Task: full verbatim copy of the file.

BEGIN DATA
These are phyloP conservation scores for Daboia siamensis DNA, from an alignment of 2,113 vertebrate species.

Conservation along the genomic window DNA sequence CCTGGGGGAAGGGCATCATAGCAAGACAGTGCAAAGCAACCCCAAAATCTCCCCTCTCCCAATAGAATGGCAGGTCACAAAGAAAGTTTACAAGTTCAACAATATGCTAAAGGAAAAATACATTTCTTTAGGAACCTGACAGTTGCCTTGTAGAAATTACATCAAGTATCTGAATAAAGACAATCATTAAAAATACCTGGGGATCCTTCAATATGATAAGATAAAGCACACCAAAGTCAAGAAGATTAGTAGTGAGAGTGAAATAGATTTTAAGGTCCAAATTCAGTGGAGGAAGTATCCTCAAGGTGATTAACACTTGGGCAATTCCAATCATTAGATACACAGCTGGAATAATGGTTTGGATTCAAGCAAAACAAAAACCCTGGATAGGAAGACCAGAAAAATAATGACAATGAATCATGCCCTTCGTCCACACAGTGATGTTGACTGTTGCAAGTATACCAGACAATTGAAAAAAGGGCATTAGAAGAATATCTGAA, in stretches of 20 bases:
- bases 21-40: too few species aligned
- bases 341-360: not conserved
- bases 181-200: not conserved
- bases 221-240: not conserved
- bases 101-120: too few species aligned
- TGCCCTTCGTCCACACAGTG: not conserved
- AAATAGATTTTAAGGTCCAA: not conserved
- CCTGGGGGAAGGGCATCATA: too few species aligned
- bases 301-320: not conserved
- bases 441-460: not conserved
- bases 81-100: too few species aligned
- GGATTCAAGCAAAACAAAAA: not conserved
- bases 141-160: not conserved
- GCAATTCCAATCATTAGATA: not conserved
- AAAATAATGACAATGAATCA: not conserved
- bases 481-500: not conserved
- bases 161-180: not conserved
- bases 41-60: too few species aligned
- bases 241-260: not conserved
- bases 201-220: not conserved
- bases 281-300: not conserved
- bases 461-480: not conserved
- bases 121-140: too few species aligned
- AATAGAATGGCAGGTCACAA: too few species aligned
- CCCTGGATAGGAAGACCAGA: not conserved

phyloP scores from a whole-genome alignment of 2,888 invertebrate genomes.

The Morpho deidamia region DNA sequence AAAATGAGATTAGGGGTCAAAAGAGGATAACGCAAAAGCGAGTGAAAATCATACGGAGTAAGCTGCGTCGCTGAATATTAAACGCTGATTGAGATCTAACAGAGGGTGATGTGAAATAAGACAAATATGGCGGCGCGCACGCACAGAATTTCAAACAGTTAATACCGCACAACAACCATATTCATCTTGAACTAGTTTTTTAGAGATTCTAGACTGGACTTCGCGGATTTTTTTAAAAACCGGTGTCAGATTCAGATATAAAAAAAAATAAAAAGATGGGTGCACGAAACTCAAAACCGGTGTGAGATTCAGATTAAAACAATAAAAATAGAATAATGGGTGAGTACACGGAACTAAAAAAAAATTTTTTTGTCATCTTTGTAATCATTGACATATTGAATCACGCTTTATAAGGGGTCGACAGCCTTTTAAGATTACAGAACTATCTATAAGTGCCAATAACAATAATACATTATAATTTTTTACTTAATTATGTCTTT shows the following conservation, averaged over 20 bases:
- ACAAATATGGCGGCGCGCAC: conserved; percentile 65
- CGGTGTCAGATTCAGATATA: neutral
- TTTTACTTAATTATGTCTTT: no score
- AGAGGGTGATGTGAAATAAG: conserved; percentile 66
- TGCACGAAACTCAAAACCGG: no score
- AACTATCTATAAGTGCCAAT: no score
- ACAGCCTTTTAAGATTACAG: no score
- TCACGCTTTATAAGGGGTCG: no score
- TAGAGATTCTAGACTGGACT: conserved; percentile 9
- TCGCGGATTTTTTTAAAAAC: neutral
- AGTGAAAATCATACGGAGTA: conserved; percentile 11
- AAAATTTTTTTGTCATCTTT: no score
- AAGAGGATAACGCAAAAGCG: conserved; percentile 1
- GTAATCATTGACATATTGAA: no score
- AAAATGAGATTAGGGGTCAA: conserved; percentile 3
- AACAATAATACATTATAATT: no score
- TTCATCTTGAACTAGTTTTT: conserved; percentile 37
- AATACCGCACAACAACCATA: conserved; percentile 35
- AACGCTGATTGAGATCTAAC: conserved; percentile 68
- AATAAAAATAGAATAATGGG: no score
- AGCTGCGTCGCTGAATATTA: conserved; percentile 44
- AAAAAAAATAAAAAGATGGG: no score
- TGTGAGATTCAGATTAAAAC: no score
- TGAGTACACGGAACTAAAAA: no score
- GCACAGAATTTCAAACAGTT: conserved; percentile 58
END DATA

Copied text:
These are phyloP conservation scores for Daboia siamensis DNA, from an alignment of 2,113 vertebrate species.

Conservation along the genomic window DNA sequence CCTGGGGGAAGGGCATCATAGCAAGACAGTGCAAAGCAACCCCAAAATCTCCCCTCTCCCAATAGAATGGCAGGTCACAAAGAAAGTTTACAAGTTCAACAATATGCTAAAGGAAAAATACATTTCTTTAGGAACCTGACAGTTGCCTTGTAGAAATTACATCAAGTATCTGAATAAAGACAATCATTAAAAATACCTGGGGATCCTTCAATATGATAAGATAAAGCACACCAAAGTCAAGAAGATTAGTAGTGAGAGTGAAATAGATTTTAAGGTCCAAATTCAGTGGAGGAAGTATCCTCAAGGTGATTAACACTTGGGCAATTCCAATCATTAGATACACAGCTGGAATAATGGTTTGGATTCAAGCAAAACAAAAACCCTGGATAGGAAGACCAGAAAAATAATGACAATGAATCATGCCCTTCGTCCACACAGTGATGTTGACTGTTGCAAGTATACCAGACAATTGAAAAAAGGGCATTAGAAGAATATCTGAA, in stretches of 20 bases:
- bases 21-40: too few species aligned
- bases 341-360: not conserved
- bases 181-200: not conserved
- bases 221-240: not conserved
- bases 101-120: too few species aligned
- TGCCCTTCGTCCACACAGTG: not conserved
- AAATAGATTTTAAGGTCCAA: not conserved
- CCTGGGGGAAGGGCATCATA: too few species aligned
- bases 301-320: not conserved
- bases 441-460: not conserved
- bases 81-100: too few species aligned
- GGATTCAAGCAAAACAAAAA: not conserved
- bases 141-160: not conserved
- GCAATTCCAATCATTAGATA: not conserved
- AAAATAATGACAATGAATCA: not conserved
- bases 481-500: not conserved
- bases 161-180: not conserved
- bases 41-60: too few species aligned
- bases 241-260: not conserved
- bases 201-220: not conserved
- bases 281-300: not conserved
- bases 461-480: not conserved
- bases 121-140: too few species aligned
- AATAGAATGGCAGGTCACAA: too few species aligned
- CCCTGGATAGGAAGACCAGA: not conserved

phyloP scores from a whole-genome alignment of 2,888 invertebrate genomes.

The Morpho deidamia region DNA sequence AAAATGAGATTAGGGGTCAAAAGAGGATAACGCAAAAGCGAGTGAAAATCATACGGAGTAAGCTGCGTCGCTGAATATTAAACGCTGATTGAGATCTAACAGAGGGTGATGTGAAATAAGACAAATATGGCGGCGCGCACGCACAGAATTTCAAACAGTTAATACCGCACAACAACCATATTCATCTTGAACTAGTTTTTTAGAGATTCTAGACTGGACTTCGCGGATTTTTTTAAAAACCGGTGTCAGATTCAGATATAAAAAAAAATAAAAAGATGGGTGCACGAAACTCAAAACCGGTGTGAGATTCAGATTAAAACAATAAAAATAGAATAATGGGTGAGTACACGGAACTAAAAAAAAATTTTTTTGTCATCTTTGTAATCATTGACATATTGAATCACGCTTTATAAGGGGTCGACAGCCTTTTAAGATTACAGAACTATCTATAAGTGCCAATAACAATAATACATTATAATTTTTTACTTAATTATGTCTTT shows the following conservation, averaged over 20 bases:
- ACAAATATGGCGGCGCGCAC: conserved; percentile 65
- CGGTGTCAGATTCAGATATA: neutral
- TTTTACTTAATTATGTCTTT: no score
- AGAGGGTGATGTGAAATAAG: conserved; percentile 66
- TGCACGAAACTCAAAACCGG: no score
- AACTATCTATAAGTGCCAAT: no score
- ACAGCCTTTTAAGATTACAG: no score
- TCACGCTTTATAAGGGGTCG: no score
- TAGAGATTCTAGACTGGACT: conserved; percentile 9
- TCGCGGATTTTTTTAAAAAC: neutral
- AGTGAAAATCATACGGAGTA: conserved; percentile 11
- AAAATTTTTTTGTCATCTTT: no score
- AAGAGGATAACGCAAAAGCG: conserved; percentile 1
- GTAATCATTGACATATTGAA: no score
- AAAATGAGATTAGGGGTCAA: conserved; percentile 3
- AACAATAATACATTATAATT: no score
- TTCATCTTGAACTAGTTTTT: conserved; percentile 37
- AATACCGCACAACAACCATA: conserved; percentile 35
- AACGCTGATTGAGATCTAAC: conserved; percentile 68
- AATAAAAATAGAATAATGGG: no score
- AGCTGCGTCGCTGAATATTA: conserved; percentile 44
- AAAAAAAATAAAAAGATGGG: no score
- TGTGAGATTCAGATTAAAAC: no score
- TGAGTACACGGAACTAAAAA: no score
- GCACAGAATTTCAAACAGTT: conserved; percentile 58